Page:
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Anthony O'SHAUGHNESSY

Badass Geordie cook eating his way around the world. 

Creamy Garlic Mushrooms (Funghi all'Aglio)

Creamy Garlic Mushrooms (Funghi all'Aglio)

Though it derives from an Italian dish, this dish is so commonplace in restaurants in the UK that it has transformed into a British classic, particularly since the 1980's. I've noticed this especially in the North of England, in cities, where a lot of Italians settled and opened restaurants during the latter half of the last century. You always find this on a menu in an Italian restaurant in these parts of the UK, but even general eateries are offering this dish because it's just so well-loved by punters. 

Obviously you have to be a mushroom lover to vaguely enjoy this dish! Mushroom haters will run a mile. If you're a fan though, you will be damned by this delightful bowl of creamy, autumnal silk. Use any mushrooms, as long as you have a fresh, meaty mushroom and a fragrant mushroom - I like closed-cap mushrooms and dried porcini. The two work together to well; you get the texture and bite of closed-cup mushrooms but the wild, woody essence from porcini. It hits your senses with varying levels of mushroominess. An absolute winner of a starter, or just an indulgent lunch with a partner, tearing pieces of crusty white bread and swiping up every last, creamy drop.

CREAMY GARLIC MUSHROOMS

  • 15-20 large Closed-Cap Mushrooms (approx 500g)
  • handful of dried Porcini Mushrooms (approx 25g)
  • tablespoon of Butter
  • 1 Onion
  • 1 teaspoon celery salt (optional)
  • 5 cloves Garlic
  • 1 tablespoon Worcestershire Sauce
  • Half-teaspoon ground Nutmeg
  • small glass White Wine (150ml approx.)
  • 100ml Double Cream
  1. Because they need to soak a bit, we'll start with the porcini mushrooms. Add a handful of them (approx 25g) to a teacup and pour in 150ml of boiling water. Leave the mushrooms to soften, stirring every now and again.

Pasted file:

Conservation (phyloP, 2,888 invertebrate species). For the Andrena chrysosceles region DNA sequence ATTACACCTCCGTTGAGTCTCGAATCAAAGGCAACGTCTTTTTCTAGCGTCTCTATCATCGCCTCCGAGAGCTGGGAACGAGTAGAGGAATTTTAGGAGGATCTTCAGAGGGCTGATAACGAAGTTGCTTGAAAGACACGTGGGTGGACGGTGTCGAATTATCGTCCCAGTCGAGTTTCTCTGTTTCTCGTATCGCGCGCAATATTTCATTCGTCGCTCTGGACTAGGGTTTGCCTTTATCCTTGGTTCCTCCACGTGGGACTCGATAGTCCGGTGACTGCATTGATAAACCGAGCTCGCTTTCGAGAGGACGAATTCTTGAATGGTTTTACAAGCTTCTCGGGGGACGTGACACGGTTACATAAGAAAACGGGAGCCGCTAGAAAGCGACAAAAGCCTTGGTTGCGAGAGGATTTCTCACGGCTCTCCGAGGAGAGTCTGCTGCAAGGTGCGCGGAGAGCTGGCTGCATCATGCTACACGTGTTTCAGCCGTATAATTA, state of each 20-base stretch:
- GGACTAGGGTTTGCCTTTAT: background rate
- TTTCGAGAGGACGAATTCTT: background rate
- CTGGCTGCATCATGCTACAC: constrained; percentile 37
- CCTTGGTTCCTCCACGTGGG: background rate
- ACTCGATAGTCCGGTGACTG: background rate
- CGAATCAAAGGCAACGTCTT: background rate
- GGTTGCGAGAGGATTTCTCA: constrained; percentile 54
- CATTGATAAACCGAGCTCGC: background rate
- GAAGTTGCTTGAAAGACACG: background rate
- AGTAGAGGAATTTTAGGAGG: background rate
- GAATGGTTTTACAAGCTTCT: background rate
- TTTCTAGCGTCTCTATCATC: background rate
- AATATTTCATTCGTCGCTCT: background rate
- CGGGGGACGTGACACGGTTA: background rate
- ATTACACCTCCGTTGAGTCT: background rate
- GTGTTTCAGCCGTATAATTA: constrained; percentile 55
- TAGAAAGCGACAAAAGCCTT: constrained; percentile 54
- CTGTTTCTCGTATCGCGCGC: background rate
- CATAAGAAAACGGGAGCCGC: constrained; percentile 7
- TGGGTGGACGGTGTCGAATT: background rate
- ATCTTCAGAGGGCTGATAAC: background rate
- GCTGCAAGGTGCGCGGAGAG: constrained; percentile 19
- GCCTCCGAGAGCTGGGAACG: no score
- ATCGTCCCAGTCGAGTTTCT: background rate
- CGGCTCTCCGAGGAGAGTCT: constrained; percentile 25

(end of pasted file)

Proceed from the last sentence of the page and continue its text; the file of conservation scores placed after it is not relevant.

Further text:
2. Take a frying pan and add a tablespoon of butter and a tablespoon of oil (prevents the butter from burning). Place on a medium heat and add a chopped onion and a teaspoon of celery salt (or regular salt). Fry on a medium-low heat until the onions are softened and slightly see-through. 
  3. Grate in 5 cloves of garlic into the onions and stir for about 30 on a medium heat to wake up the garlic a little, being careful not to burn it.
  4. Once the garlic is fragrant, turn the heat up to high and immediately add a small glass of white wine (approx 150ml). Stir the wine through the onions, scraping the bottom of the pan so the alcohol lifts up all the caramelised onion flavour. Turn the heat down to medium and leave to reduce a little.
  5. While the onions and wine simmer a bit, chop the closed-cup mushrooms (approx 500g). Add the chopped closed-cup mushrooms to the pan and then add the soaked porcini mushrooms, along with the brown juice leftover in the cup. Stir through for about 2 minutes  on a medium heat to soften the mushrooms.
  6. Stir in a half a teaspoon of ground nutmeg, or a pinch of fresh nutmeg and stir through.
  7. Stir in 100ml of Double Cream and leave the pan to sit on a low heat to simmer and reduce slightly until it reached your desired thickness. 
  8. It's ready! Best eaten straight away, although it can be frozen and enjoyed later. 
Save this one for a hot date at home. There’s something elegant about this dish, in a masculine sort of a way. It has a strong, gentleman flavour and goes SO well with a dry white wine, crusty white bread and candles.
— ANTHONY'S SHOCK TIP
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